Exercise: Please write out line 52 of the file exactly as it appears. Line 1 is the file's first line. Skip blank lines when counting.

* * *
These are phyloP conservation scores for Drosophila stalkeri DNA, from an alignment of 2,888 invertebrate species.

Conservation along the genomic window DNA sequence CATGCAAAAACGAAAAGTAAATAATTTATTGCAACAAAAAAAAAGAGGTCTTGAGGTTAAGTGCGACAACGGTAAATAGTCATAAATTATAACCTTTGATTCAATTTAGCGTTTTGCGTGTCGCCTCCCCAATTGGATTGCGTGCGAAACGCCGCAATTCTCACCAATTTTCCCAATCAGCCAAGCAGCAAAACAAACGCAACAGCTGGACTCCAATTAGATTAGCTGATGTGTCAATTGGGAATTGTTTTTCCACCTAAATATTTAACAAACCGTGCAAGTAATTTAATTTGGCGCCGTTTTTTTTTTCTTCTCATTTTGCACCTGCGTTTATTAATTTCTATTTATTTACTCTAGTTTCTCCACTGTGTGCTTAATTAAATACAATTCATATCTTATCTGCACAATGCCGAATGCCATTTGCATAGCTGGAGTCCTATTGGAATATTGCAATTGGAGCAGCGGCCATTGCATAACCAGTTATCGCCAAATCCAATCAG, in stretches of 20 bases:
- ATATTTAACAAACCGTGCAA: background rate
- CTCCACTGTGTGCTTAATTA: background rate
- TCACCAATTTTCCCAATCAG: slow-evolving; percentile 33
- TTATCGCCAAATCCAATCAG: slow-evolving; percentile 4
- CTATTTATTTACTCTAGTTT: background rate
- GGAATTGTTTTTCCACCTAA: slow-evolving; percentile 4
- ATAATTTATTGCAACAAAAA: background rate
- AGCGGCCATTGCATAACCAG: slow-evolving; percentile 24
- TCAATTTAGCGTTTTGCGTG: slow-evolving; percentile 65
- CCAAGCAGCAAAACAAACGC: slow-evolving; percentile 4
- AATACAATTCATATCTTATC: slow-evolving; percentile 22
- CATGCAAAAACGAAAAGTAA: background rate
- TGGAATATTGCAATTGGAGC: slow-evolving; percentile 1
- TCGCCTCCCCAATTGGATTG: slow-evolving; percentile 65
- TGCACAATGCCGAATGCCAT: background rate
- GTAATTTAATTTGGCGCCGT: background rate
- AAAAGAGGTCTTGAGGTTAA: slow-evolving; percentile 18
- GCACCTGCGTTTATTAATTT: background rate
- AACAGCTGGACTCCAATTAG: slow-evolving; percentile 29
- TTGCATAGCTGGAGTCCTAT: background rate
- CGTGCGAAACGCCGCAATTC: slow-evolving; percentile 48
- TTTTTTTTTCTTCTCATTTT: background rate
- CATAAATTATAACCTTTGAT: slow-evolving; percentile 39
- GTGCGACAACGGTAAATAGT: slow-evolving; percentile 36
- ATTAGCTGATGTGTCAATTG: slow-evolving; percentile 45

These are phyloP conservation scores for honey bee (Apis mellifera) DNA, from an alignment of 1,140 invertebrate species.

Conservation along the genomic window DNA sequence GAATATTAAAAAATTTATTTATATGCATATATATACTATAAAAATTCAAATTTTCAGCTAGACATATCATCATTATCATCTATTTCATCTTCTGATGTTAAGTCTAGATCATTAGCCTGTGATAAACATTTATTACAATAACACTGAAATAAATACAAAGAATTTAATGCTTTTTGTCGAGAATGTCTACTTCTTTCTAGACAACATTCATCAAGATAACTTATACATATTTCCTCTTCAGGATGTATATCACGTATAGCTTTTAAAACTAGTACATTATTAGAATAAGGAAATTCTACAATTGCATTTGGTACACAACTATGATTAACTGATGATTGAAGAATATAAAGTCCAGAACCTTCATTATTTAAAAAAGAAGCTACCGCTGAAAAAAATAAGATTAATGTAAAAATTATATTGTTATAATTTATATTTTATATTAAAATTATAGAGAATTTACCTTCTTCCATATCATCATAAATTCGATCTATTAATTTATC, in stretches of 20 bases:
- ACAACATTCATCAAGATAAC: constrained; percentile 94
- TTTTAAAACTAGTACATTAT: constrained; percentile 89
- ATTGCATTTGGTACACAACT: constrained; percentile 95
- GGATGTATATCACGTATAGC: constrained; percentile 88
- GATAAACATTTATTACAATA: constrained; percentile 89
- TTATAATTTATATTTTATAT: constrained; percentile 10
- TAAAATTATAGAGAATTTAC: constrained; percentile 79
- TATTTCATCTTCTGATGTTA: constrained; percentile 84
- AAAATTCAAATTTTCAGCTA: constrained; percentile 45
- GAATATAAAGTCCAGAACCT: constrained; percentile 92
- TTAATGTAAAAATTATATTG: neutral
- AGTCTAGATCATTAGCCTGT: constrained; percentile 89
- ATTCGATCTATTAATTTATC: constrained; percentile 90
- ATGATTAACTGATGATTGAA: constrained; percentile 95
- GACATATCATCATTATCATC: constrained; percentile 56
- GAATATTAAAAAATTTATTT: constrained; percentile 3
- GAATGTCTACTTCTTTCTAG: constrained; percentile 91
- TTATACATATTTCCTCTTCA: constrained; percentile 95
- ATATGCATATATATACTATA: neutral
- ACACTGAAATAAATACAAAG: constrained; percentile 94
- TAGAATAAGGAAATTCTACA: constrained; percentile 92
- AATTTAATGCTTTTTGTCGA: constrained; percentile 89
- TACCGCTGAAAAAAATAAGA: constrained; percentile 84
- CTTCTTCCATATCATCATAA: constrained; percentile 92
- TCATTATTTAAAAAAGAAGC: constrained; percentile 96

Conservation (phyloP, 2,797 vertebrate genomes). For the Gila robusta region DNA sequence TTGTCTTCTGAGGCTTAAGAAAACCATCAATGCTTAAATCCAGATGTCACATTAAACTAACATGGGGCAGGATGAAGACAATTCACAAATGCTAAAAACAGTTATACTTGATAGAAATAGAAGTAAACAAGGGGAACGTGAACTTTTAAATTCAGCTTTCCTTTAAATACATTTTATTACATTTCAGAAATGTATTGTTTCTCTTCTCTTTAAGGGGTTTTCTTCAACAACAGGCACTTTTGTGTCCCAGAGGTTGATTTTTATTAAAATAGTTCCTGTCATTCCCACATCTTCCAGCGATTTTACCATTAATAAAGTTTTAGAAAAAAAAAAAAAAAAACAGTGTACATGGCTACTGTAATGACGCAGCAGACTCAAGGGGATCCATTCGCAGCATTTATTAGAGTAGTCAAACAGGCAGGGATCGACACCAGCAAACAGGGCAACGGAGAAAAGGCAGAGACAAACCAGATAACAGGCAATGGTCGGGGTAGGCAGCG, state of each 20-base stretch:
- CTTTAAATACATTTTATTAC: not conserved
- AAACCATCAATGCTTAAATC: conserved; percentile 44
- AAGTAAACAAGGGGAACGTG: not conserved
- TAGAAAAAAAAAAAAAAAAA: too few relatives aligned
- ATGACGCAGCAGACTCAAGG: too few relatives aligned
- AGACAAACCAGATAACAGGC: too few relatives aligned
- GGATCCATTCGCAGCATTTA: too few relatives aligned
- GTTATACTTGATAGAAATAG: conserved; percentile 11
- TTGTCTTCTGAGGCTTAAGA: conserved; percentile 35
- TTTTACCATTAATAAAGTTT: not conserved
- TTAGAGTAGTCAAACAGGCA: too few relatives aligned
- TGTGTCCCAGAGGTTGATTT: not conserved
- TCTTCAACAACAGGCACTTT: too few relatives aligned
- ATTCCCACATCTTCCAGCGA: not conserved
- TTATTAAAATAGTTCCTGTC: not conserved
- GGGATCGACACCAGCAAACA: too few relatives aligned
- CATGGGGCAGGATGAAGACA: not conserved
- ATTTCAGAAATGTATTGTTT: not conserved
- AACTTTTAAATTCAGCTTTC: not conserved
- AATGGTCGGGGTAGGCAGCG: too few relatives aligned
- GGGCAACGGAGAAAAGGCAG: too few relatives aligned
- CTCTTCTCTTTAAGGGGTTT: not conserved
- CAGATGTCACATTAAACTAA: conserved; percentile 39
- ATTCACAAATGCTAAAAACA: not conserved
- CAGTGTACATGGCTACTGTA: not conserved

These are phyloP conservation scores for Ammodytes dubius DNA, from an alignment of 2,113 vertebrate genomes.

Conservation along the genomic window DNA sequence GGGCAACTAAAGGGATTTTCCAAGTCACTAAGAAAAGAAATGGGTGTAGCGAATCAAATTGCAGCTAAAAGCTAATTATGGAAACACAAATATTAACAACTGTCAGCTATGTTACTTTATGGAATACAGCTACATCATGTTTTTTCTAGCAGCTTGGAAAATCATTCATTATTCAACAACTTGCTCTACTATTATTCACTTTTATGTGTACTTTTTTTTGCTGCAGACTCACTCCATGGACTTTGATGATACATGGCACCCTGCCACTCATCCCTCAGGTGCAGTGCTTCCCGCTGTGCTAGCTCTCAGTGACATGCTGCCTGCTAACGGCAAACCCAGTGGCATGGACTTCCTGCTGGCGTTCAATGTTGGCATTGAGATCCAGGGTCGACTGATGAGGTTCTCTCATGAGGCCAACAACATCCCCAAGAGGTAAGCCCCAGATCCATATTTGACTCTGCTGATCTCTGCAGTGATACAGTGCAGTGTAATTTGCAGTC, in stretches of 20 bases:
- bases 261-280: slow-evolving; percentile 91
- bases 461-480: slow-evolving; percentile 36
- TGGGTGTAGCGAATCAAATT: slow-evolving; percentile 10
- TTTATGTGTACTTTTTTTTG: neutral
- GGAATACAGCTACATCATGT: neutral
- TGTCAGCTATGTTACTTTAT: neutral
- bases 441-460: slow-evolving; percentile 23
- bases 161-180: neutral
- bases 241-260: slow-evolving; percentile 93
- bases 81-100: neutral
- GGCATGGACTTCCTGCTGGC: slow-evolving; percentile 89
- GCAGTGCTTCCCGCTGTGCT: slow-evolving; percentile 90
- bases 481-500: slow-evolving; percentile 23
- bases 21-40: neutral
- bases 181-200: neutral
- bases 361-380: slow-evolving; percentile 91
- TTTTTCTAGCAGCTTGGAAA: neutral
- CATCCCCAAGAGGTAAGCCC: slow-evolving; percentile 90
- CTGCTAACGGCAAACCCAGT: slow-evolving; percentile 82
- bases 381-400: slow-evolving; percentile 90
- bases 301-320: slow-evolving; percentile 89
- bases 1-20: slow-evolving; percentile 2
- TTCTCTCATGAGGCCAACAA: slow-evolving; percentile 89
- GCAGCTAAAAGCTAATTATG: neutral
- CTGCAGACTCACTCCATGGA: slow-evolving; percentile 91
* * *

- TACCGCTGAAAAAAATAAGA: constrained; percentile 84